Role of 'First Shot' in events disputed
Eighty-five-year-old Xiong Hui tells a good story, eloquently recounting the tale of his famous father's role in the 1911 revolution that overthrew thousands of years of imperial rule in China.
His father, Xiong Bingkun, has been widely credited with firing the first shot in the Wuchang uprising of October 10, 1911, and is better known as 'Xiong of the First Shot'.
As one of few surviving first-generation offspring of the 1911 revolutionaries, Xiong Hui has become something of a celebrity in the lead-up to the centenary.
'My father always said that by the time they decided to take up arms, they had already put their lives on the line,' said Xiong Hui, a retired official with the Hubei branch of the Revolutionary Committee of the Chinese Kuomintang, one of the mainland's eight approved non-communist parties. 'That's because they regarded the destiny of the country as their own, that's the legacy of the Xinhai revolution we should pass on.' Xinhai was the year of the revolution according to the traditional 60-year Chinese calendrical cycle.
However, his textbook-perfect utterances have been increasingly disputed by historians, underscoring the tumultuous nature of the event and the difficulty of piecing together what actually happened.
During a recent interview at his home in Wuhan, Xiong Hui said that through a revolutionary he met in the same city, his father, then in his twenties, joined the Qing army engineering battalion stationed on the outskirts of Wuchang. There he joined a loose group of revolutionaries opposed to imperial rule.
The revolutionaries were told on the afternoon of October 9 to wait for cannon fire from a battalion in the Nanhu area that would signal the start of the uprising.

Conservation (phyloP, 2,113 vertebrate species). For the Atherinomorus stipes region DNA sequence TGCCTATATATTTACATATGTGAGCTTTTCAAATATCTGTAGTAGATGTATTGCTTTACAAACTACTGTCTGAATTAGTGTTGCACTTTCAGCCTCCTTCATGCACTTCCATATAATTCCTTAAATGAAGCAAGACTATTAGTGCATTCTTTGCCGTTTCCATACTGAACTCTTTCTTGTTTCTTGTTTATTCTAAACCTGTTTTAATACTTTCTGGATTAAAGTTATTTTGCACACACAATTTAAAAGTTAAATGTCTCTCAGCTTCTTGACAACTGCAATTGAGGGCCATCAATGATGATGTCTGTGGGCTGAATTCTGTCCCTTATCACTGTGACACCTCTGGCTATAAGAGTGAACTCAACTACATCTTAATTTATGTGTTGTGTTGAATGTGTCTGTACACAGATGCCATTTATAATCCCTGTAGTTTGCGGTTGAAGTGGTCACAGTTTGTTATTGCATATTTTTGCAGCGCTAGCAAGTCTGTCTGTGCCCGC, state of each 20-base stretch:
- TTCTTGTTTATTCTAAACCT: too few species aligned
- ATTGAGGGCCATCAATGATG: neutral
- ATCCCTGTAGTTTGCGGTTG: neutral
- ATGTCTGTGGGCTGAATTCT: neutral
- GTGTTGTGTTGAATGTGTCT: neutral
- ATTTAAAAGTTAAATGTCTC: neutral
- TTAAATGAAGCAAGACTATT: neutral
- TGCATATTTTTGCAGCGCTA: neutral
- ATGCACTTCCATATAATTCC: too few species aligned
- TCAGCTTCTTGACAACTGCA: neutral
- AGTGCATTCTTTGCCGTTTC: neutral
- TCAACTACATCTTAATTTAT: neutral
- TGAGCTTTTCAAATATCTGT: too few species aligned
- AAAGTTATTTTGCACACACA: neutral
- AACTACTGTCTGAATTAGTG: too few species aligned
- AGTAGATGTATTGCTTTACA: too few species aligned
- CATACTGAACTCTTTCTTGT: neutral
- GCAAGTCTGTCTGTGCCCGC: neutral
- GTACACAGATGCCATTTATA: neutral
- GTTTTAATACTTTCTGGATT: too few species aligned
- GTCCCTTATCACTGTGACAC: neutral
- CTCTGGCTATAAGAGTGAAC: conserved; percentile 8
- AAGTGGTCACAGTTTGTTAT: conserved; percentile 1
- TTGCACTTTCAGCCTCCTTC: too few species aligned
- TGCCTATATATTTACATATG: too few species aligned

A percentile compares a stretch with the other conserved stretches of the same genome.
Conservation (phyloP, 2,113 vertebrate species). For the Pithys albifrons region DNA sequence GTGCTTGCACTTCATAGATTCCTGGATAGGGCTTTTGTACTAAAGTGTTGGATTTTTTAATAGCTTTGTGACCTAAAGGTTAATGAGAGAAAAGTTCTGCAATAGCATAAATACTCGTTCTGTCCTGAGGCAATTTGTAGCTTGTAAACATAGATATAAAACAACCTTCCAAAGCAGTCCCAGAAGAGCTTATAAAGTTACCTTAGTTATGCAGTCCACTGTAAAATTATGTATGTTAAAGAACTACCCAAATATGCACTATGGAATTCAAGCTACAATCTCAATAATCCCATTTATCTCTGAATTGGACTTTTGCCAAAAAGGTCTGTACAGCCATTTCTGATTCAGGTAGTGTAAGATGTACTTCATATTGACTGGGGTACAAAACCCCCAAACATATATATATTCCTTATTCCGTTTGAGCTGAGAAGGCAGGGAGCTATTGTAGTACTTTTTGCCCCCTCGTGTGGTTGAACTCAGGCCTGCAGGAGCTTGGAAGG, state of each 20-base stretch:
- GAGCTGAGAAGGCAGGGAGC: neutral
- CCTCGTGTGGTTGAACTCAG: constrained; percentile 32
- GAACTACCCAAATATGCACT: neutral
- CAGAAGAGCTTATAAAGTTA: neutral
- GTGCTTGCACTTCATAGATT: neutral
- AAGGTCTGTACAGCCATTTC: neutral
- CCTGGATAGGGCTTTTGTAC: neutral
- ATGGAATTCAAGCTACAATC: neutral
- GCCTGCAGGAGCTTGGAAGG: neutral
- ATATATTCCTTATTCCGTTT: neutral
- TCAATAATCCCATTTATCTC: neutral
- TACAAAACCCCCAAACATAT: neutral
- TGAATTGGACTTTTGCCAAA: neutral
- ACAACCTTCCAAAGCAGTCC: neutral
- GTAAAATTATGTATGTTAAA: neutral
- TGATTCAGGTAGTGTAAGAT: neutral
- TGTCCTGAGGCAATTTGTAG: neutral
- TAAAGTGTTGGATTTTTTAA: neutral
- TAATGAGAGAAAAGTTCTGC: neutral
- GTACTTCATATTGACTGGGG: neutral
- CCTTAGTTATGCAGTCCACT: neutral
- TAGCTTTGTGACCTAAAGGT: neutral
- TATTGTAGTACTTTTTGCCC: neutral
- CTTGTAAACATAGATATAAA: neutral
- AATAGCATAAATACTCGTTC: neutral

But the cannon shots were not heard until the next day. The revolutionaries at the engineering battalion learned that the command centre at the revolutionary headquarters in Hankou had been disabled after plans for the uprising leaked out.
Xiong Hui said his father thought the revolutionaries had no choice but to take a chance and go ahead with the planned uprising, but he was only a squad leader in the battalion, with little clout when it came to mobilising more revolutionaries.
So he ordered the uprising in the name of higher commanders, and he and his comrades took control of the engineering battalion, subduing loyalist rivals and seizing its armoury.
Xiong Hui said his father later followed Sun Yat-sen to Guangdong as a top aide to continue pushing for a democratic revolution.
Sun even introduced Xiong Bingkun to his guests at a meeting in Japan in 1914 as the man who fired the first shot in the Wuchang uprising.
Xiong Bingkun returned to Wuhan after 1927 and took up several government posts, including one term as mayor of Wuchang, before being pushed to the sidelines under the regime of Chiang Kai-shek. He died in 1969, at the age of 84.
In the late 1980s, several mainland historians wrote books challenging the mainstream view of Xiong Bingkun. Their research showed that another junior soldier, Cheng Zhengying , fired the first shot and killed several loyalist supervisors.
However Xiong Bingkun is still referred to as 'Xiong of the First Shot' in official publications and tourism brochures.
Xiong Hui said he only became vaguely aware of his father's role when he was about 10 and learned much more from history books later.
He said he is aware of the controversy and agrees that shots were heard before his father fired his.
'But history should be seen as a process from all the perspectives,' Xiong Hui said. 'It's nothing wrong to give my father the credit if we consider the leading role he played in this historic event.'